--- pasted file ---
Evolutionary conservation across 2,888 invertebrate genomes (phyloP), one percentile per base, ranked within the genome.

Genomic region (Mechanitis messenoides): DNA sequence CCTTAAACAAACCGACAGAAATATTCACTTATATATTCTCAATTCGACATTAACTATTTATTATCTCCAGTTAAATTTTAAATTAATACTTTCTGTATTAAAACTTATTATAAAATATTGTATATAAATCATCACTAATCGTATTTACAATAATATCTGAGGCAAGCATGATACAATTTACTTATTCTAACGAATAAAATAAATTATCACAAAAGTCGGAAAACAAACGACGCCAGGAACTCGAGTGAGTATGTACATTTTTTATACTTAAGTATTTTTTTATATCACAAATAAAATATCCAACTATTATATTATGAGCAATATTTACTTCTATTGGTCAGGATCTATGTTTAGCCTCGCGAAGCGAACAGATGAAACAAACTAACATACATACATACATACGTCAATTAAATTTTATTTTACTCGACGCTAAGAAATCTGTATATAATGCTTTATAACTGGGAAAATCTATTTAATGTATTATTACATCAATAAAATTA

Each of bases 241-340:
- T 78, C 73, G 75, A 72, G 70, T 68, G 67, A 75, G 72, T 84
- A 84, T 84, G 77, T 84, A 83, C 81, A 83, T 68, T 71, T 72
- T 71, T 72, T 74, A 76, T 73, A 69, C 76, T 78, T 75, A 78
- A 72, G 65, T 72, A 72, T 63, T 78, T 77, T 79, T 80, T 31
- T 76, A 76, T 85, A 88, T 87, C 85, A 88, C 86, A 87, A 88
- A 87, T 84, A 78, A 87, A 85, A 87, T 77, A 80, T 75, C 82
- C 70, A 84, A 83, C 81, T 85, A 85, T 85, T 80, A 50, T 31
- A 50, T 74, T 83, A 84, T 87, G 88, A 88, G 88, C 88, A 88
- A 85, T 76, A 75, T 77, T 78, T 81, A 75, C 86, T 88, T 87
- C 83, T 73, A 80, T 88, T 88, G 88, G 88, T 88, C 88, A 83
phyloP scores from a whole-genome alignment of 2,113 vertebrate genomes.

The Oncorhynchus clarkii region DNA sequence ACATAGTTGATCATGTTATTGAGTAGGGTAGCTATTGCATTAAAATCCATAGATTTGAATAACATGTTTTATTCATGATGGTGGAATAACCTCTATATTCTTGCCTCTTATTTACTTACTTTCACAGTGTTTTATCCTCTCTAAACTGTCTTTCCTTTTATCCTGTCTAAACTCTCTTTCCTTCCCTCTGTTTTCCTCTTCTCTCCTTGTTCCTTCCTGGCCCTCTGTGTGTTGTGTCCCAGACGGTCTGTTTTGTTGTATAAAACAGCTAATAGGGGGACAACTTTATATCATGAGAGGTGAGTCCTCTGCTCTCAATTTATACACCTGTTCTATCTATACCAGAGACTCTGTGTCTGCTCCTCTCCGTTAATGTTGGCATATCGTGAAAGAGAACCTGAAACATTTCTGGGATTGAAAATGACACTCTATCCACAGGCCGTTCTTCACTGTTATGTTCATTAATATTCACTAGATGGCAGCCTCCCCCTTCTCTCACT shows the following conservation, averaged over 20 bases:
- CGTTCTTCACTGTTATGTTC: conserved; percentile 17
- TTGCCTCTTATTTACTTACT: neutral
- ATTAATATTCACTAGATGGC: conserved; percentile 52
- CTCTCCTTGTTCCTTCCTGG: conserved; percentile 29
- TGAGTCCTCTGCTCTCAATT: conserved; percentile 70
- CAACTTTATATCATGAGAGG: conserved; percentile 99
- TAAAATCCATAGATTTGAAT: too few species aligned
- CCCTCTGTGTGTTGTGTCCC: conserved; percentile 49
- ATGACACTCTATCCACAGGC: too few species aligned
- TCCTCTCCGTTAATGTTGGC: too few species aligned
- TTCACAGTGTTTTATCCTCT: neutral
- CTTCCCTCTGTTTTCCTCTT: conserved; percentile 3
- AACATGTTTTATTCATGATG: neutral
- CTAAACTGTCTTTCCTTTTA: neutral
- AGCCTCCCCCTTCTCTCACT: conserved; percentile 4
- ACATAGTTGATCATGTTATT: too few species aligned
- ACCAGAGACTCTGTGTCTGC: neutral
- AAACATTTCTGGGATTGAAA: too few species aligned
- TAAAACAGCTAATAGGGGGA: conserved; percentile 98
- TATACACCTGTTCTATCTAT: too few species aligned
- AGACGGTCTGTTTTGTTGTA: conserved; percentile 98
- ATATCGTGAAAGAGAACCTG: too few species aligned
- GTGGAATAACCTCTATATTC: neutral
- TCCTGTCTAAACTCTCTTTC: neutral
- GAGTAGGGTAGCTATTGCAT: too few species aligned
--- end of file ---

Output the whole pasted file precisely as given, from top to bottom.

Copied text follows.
Evolutionary conservation across 2,888 invertebrate genomes (phyloP), one percentile per base, ranked within the genome.

Genomic region (Mechanitis messenoides): DNA sequence CCTTAAACAAACCGACAGAAATATTCACTTATATATTCTCAATTCGACATTAACTATTTATTATCTCCAGTTAAATTTTAAATTAATACTTTCTGTATTAAAACTTATTATAAAATATTGTATATAAATCATCACTAATCGTATTTACAATAATATCTGAGGCAAGCATGATACAATTTACTTATTCTAACGAATAAAATAAATTATCACAAAAGTCGGAAAACAAACGACGCCAGGAACTCGAGTGAGTATGTACATTTTTTATACTTAAGTATTTTTTTATATCACAAATAAAATATCCAACTATTATATTATGAGCAATATTTACTTCTATTGGTCAGGATCTATGTTTAGCCTCGCGAAGCGAACAGATGAAACAAACTAACATACATACATACATACGTCAATTAAATTTTATTTTACTCGACGCTAAGAAATCTGTATATAATGCTTTATAACTGGGAAAATCTATTTAATGTATTATTACATCAATAAAATTA

Each of bases 241-340:
- T 78, C 73, G 75, A 72, G 70, T 68, G 67, A 75, G 72, T 84
- A 84, T 84, G 77, T 84, A 83, C 81, A 83, T 68, T 71, T 72
- T 71, T 72, T 74, A 76, T 73, A 69, C 76, T 78, T 75, A 78
- A 72, G 65, T 72, A 72, T 63, T 78, T 77, T 79, T 80, T 31
- T 76, A 76, T 85, A 88, T 87, C 85, A 88, C 86, A 87, A 88
- A 87, T 84, A 78, A 87, A 85, A 87, T 77, A 80, T 75, C 82
- C 70, A 84, A 83, C 81, T 85, A 85, T 85, T 80, A 50, T 31
- A 50, T 74, T 83, A 84, T 87, G 88, A 88, G 88, C 88, A 88
- A 85, T 76, A 75, T 77, T 78, T 81, A 75, C 86, T 88, T 87
- C 83, T 73, A 80, T 88, T 88, G 88, G 88, T 88, C 88, A 83
phyloP scores from a whole-genome alignment of 2,113 vertebrate genomes.

The Oncorhynchus clarkii region DNA sequence ACATAGTTGATCATGTTATTGAGTAGGGTAGCTATTGCATTAAAATCCATAGATTTGAATAACATGTTTTATTCATGATGGTGGAATAACCTCTATATTCTTGCCTCTTATTTACTTACTTTCACAGTGTTTTATCCTCTCTAAACTGTCTTTCCTTTTATCCTGTCTAAACTCTCTTTCCTTCCCTCTGTTTTCCTCTTCTCTCCTTGTTCCTTCCTGGCCCTCTGTGTGTTGTGTCCCAGACGGTCTGTTTTGTTGTATAAAACAGCTAATAGGGGGACAACTTTATATCATGAGAGGTGAGTCCTCTGCTCTCAATTTATACACCTGTTCTATCTATACCAGAGACTCTGTGTCTGCTCCTCTCCGTTAATGTTGGCATATCGTGAAAGAGAACCTGAAACATTTCTGGGATTGAAAATGACACTCTATCCACAGGCCGTTCTTCACTGTTATGTTCATTAATATTCACTAGATGGCAGCCTCCCCCTTCTCTCACT shows the following conservation, averaged over 20 bases:
- CGTTCTTCACTGTTATGTTC: conserved; percentile 17
- TTGCCTCTTATTTACTTACT: neutral
- ATTAATATTCACTAGATGGC: conserved; percentile 52
- CTCTCCTTGTTCCTTCCTGG: conserved; percentile 29
- TGAGTCCTCTGCTCTCAATT: conserved; percentile 70
- CAACTTTATATCATGAGAGG: conserved; percentile 99
- TAAAATCCATAGATTTGAAT: too few species aligned
- CCCTCTGTGTGTTGTGTCCC: conserved; percentile 49
- ATGACACTCTATCCACAGGC: too few species aligned
- TCCTCTCCGTTAATGTTGGC: too few species aligned
- TTCACAGTGTTTTATCCTCT: neutral
- CTTCCCTCTGTTTTCCTCTT: conserved; percentile 3
- AACATGTTTTATTCATGATG: neutral
- CTAAACTGTCTTTCCTTTTA: neutral
- AGCCTCCCCCTTCTCTCACT: conserved; percentile 4
- ACATAGTTGATCATGTTATT: too few species aligned
- ACCAGAGACTCTGTGTCTGC: neutral
- AAACATTTCTGGGATTGAAA: too few species aligned
- TAAAACAGCTAATAGGGGGA: conserved; percentile 98
- TATACACCTGTTCTATCTAT: too few species aligned
- AGACGGTCTGTTTTGTTGTA: conserved; percentile 98
- ATATCGTGAAAGAGAACCTG: too few species aligned
- GTGGAATAACCTCTATATTC: neutral
- TCCTGTCTAAACTCTCTTTC: neutral
- GAGTAGGGTAGCTATTGCAT: too few species aligned